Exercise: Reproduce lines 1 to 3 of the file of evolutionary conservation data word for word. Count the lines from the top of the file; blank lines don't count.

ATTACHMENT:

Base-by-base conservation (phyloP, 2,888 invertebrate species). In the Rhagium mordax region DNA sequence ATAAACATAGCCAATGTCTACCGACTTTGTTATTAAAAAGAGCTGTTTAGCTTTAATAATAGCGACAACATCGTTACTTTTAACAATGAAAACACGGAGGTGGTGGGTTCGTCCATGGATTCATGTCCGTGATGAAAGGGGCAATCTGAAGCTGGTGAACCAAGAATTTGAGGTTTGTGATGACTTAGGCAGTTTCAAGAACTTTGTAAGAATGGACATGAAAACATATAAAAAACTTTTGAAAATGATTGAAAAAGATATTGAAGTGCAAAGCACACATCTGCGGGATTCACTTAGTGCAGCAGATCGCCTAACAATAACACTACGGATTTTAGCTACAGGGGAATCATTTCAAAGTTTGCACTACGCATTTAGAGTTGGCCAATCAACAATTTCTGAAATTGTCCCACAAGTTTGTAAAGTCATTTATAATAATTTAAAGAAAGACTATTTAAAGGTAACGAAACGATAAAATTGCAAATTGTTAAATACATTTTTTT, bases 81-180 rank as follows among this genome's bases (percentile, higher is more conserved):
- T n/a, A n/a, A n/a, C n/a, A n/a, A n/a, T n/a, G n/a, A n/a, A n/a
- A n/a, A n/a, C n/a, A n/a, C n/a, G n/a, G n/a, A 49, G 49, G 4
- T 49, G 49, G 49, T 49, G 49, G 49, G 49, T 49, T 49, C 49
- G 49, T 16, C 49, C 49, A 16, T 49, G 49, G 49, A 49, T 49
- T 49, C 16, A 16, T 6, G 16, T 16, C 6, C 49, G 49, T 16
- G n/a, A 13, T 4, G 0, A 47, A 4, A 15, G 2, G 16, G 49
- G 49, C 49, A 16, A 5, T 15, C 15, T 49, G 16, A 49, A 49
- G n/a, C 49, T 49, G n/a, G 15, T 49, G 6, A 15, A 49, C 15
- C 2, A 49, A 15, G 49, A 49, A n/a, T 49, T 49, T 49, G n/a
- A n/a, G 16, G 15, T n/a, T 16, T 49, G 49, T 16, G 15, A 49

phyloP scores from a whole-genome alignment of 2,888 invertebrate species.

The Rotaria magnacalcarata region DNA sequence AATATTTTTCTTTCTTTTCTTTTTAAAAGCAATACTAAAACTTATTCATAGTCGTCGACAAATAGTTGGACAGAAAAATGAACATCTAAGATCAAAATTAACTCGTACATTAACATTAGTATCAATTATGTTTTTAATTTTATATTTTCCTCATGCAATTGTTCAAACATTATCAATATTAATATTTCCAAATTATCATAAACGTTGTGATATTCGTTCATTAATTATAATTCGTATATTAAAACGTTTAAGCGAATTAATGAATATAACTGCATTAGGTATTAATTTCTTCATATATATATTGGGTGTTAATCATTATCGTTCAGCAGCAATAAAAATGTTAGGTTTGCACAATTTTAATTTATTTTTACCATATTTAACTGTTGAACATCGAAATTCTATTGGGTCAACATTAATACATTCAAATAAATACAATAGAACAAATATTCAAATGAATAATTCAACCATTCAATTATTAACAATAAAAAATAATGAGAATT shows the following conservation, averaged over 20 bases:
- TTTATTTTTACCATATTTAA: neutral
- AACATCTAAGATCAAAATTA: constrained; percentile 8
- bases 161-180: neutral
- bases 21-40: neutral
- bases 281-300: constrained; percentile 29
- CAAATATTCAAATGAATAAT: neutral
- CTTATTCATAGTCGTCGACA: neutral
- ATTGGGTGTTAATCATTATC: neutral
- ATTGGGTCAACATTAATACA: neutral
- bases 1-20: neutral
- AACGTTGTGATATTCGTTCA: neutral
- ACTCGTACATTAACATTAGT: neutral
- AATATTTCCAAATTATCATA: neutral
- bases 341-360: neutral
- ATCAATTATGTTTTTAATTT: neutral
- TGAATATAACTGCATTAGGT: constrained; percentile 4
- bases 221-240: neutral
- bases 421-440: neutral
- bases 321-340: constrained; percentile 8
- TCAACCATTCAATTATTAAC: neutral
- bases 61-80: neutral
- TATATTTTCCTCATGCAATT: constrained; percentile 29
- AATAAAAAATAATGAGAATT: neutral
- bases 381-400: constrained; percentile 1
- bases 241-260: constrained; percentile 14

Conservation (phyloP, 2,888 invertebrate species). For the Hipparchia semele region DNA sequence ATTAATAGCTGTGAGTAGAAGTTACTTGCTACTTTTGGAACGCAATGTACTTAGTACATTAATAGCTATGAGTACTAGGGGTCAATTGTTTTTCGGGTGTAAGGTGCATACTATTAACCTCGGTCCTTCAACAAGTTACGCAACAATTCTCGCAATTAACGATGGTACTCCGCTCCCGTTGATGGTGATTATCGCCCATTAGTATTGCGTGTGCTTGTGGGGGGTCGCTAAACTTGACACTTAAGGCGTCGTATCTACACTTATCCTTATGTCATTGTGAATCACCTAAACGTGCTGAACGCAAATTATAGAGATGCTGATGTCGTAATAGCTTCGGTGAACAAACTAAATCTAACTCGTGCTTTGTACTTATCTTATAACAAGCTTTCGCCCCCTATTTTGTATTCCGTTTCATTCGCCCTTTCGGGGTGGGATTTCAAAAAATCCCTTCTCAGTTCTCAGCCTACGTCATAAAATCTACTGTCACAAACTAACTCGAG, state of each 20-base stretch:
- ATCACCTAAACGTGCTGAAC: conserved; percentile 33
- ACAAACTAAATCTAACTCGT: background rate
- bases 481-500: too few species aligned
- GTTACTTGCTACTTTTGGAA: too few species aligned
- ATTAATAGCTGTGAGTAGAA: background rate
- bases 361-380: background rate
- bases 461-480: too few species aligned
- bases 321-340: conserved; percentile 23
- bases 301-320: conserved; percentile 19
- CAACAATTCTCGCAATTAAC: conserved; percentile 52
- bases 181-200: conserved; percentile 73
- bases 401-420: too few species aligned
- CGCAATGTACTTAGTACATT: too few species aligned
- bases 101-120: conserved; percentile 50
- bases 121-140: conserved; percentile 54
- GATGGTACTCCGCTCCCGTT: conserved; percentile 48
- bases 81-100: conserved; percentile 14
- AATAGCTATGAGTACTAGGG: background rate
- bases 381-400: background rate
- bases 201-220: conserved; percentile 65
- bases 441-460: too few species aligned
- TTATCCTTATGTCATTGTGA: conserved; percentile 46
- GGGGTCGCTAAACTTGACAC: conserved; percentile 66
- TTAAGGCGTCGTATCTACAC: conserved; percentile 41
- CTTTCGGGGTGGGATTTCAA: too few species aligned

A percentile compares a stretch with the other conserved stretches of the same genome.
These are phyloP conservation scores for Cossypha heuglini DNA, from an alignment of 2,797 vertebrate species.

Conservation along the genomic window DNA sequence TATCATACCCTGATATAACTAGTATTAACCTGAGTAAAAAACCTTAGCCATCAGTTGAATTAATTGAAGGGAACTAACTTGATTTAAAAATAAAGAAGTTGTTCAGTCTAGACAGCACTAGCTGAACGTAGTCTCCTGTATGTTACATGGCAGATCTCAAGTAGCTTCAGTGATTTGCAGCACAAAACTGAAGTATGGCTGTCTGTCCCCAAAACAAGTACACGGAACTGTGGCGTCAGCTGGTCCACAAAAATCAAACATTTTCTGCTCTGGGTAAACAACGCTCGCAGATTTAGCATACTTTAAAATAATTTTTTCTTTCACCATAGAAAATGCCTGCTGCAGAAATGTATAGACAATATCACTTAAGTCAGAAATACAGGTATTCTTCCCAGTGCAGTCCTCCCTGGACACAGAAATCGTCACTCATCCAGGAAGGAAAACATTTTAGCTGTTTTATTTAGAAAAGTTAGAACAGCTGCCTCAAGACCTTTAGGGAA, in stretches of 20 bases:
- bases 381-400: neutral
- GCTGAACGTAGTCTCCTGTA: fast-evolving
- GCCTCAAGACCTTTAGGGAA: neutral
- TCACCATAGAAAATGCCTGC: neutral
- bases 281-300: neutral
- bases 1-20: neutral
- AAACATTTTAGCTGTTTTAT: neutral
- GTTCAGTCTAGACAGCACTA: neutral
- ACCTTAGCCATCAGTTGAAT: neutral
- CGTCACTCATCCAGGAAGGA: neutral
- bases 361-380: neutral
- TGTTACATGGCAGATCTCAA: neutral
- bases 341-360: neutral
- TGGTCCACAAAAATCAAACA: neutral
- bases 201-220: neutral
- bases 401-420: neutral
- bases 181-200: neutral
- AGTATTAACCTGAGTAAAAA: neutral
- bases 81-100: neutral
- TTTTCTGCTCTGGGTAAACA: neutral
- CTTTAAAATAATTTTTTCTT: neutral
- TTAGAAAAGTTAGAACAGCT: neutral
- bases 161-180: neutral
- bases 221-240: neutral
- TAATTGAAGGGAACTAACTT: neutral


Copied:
Base-by-base conservation (phyloP, 2,888 invertebrate species). In the Rhagium mordax region DNA sequence ATAAACATAGCCAATGTCTACCGACTTTGTTATTAAAAAGAGCTGTTTAGCTTTAATAATAGCGACAACATCGTTACTTTTAACAATGAAAACACGGAGGTGGTGGGTTCGTCCATGGATTCATGTCCGTGATGAAAGGGGCAATCTGAAGCTGGTGAACCAAGAATTTGAGGTTTGTGATGACTTAGGCAGTTTCAAGAACTTTGTAAGAATGGACATGAAAACATATAAAAAACTTTTGAAAATGATTGAAAAAGATATTGAAGTGCAAAGCACACATCTGCGGGATTCACTTAGTGCAGCAGATCGCCTAACAATAACACTACGGATTTTAGCTACAGGGGAATCATTTCAAAGTTTGCACTACGCATTTAGAGTTGGCCAATCAACAATTTCTGAAATTGTCCCACAAGTTTGTAAAGTCATTTATAATAATTTAAAGAAAGACTATTTAAAGGTAACGAAACGATAAAATTGCAAATTGTTAAATACATTTTTTT, bases 81-180 rank as follows among this genome's bases (percentile, higher is more conserved):
- T n/a, A n/a, A n/a, C n/a, A n/a, A n/a, T n/a, G n/a, A n/a, A n/a
- A n/a, A n/a, C n/a, A n/a, C n/a, G n/a, G n/a, A 49, G 49, G 4